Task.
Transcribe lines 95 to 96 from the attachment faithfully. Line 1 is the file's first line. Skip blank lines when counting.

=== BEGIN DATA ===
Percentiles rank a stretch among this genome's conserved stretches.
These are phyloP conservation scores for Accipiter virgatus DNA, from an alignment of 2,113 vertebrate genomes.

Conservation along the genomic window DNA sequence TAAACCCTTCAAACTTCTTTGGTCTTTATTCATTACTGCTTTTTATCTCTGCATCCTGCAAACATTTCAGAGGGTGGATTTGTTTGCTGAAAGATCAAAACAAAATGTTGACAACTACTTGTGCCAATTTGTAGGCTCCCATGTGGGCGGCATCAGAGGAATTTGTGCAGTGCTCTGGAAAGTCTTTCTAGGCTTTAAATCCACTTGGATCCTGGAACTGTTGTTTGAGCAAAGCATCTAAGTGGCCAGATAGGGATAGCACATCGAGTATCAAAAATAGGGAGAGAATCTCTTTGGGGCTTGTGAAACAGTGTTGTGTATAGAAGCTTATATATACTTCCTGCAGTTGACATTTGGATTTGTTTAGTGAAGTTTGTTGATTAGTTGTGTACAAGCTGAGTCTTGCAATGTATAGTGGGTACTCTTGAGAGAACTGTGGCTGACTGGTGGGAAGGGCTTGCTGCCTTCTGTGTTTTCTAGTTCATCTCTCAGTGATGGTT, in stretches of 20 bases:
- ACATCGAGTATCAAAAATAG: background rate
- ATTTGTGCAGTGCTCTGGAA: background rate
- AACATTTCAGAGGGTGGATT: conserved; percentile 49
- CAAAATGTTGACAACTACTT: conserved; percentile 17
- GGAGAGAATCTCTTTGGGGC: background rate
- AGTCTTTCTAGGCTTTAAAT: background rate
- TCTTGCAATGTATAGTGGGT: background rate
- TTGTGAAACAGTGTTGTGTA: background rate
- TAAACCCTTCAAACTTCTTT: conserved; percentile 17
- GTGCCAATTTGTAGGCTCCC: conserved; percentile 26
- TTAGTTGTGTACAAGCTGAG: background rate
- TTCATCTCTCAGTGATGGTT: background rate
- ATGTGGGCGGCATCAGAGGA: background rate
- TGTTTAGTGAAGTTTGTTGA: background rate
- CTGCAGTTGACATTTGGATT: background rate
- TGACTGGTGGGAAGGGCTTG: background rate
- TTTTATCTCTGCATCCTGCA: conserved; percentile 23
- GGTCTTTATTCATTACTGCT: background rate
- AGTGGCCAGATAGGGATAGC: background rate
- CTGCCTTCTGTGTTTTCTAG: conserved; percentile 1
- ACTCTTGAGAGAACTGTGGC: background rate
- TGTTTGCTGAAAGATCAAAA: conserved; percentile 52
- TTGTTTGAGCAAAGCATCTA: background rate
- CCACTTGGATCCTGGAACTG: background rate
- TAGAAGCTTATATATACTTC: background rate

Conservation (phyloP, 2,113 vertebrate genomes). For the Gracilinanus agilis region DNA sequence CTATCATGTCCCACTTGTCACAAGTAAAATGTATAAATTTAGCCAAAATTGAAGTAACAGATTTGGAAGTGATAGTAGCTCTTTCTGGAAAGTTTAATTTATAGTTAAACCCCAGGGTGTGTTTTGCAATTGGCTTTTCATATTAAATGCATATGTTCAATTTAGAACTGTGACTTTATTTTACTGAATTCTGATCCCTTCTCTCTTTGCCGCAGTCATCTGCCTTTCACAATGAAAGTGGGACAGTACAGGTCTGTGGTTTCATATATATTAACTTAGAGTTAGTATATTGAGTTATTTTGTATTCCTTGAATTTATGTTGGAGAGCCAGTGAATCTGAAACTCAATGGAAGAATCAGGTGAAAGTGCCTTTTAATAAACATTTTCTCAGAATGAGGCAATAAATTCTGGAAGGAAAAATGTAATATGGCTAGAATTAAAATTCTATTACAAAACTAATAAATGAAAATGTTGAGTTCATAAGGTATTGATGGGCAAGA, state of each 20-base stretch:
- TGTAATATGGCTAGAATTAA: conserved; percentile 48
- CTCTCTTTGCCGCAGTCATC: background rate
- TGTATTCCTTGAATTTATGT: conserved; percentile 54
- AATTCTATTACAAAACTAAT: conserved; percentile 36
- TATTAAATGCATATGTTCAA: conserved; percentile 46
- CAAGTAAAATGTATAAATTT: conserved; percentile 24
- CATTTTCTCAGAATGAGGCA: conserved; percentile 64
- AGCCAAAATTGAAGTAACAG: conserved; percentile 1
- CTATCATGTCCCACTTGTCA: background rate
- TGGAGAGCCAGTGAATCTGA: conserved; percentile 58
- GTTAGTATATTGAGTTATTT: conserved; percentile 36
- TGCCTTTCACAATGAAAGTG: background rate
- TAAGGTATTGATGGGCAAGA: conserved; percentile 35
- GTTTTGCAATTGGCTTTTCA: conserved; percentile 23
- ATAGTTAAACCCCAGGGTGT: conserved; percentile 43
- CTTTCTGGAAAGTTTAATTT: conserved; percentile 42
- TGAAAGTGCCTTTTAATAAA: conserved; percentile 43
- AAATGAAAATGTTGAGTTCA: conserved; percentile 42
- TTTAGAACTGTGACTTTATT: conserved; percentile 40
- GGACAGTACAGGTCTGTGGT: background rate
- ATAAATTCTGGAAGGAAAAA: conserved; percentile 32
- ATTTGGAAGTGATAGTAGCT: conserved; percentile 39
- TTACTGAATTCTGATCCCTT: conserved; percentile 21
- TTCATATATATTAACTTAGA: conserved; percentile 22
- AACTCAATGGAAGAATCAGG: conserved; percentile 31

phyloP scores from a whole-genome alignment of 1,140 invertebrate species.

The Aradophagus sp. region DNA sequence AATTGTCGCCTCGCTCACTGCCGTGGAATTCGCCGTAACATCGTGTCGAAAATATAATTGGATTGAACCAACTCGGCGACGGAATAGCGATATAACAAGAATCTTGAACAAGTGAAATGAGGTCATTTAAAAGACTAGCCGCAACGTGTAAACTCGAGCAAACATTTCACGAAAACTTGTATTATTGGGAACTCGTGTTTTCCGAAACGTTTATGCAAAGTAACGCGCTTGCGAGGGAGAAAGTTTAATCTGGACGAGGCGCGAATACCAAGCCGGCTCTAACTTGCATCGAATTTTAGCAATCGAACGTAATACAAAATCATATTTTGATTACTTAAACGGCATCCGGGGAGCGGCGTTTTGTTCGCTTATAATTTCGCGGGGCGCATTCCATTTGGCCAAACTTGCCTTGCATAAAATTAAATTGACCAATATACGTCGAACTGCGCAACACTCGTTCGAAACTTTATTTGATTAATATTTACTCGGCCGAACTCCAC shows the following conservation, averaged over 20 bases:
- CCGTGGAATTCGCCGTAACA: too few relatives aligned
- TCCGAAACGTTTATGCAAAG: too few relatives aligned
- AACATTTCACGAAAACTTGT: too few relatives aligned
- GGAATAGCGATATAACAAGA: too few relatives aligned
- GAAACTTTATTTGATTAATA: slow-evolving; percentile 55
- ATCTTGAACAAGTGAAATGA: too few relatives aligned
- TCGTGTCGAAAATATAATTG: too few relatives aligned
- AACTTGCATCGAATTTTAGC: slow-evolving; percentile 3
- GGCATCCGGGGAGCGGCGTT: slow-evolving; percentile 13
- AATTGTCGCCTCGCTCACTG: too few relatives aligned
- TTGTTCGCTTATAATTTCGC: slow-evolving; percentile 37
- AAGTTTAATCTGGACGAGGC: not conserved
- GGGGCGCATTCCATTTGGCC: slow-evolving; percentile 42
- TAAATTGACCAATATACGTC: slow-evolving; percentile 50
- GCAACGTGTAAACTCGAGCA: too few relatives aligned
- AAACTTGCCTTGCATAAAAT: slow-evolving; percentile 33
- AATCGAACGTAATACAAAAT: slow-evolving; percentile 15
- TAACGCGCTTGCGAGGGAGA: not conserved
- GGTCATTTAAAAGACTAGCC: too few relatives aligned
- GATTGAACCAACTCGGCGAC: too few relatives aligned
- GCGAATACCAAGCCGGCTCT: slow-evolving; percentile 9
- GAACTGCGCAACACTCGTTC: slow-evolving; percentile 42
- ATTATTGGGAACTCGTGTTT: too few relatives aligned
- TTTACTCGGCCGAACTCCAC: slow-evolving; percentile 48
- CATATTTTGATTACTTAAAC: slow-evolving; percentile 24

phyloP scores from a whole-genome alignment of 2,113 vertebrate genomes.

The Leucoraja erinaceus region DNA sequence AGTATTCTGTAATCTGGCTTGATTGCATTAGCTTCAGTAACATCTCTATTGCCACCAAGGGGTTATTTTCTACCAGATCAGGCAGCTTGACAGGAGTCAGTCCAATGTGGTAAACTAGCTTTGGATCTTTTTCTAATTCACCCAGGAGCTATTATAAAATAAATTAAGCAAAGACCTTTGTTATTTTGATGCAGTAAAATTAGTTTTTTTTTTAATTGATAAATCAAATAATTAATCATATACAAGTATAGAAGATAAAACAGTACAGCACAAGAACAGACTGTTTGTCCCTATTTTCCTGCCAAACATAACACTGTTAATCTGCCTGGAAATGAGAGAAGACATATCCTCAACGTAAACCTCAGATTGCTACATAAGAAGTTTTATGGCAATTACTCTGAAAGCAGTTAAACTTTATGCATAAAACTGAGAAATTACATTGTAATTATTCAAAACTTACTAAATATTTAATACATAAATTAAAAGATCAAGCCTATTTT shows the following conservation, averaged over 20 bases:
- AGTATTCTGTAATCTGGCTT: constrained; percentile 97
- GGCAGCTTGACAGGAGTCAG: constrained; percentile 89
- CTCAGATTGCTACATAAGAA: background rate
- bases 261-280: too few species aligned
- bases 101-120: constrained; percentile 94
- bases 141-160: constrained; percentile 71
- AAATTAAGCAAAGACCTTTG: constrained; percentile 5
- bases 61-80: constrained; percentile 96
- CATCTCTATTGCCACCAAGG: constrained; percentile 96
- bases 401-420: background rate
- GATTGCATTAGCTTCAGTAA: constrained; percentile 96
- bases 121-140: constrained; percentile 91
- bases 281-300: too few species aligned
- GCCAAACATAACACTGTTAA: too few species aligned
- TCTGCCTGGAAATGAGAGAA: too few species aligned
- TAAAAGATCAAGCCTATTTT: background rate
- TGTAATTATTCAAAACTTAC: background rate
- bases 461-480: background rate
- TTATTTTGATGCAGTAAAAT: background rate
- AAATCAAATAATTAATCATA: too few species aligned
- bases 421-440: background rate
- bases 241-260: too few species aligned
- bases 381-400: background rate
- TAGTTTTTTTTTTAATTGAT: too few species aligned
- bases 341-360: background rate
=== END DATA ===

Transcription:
- bases 121-140: constrained; percentile 91
- bases 281-300: too few species aligned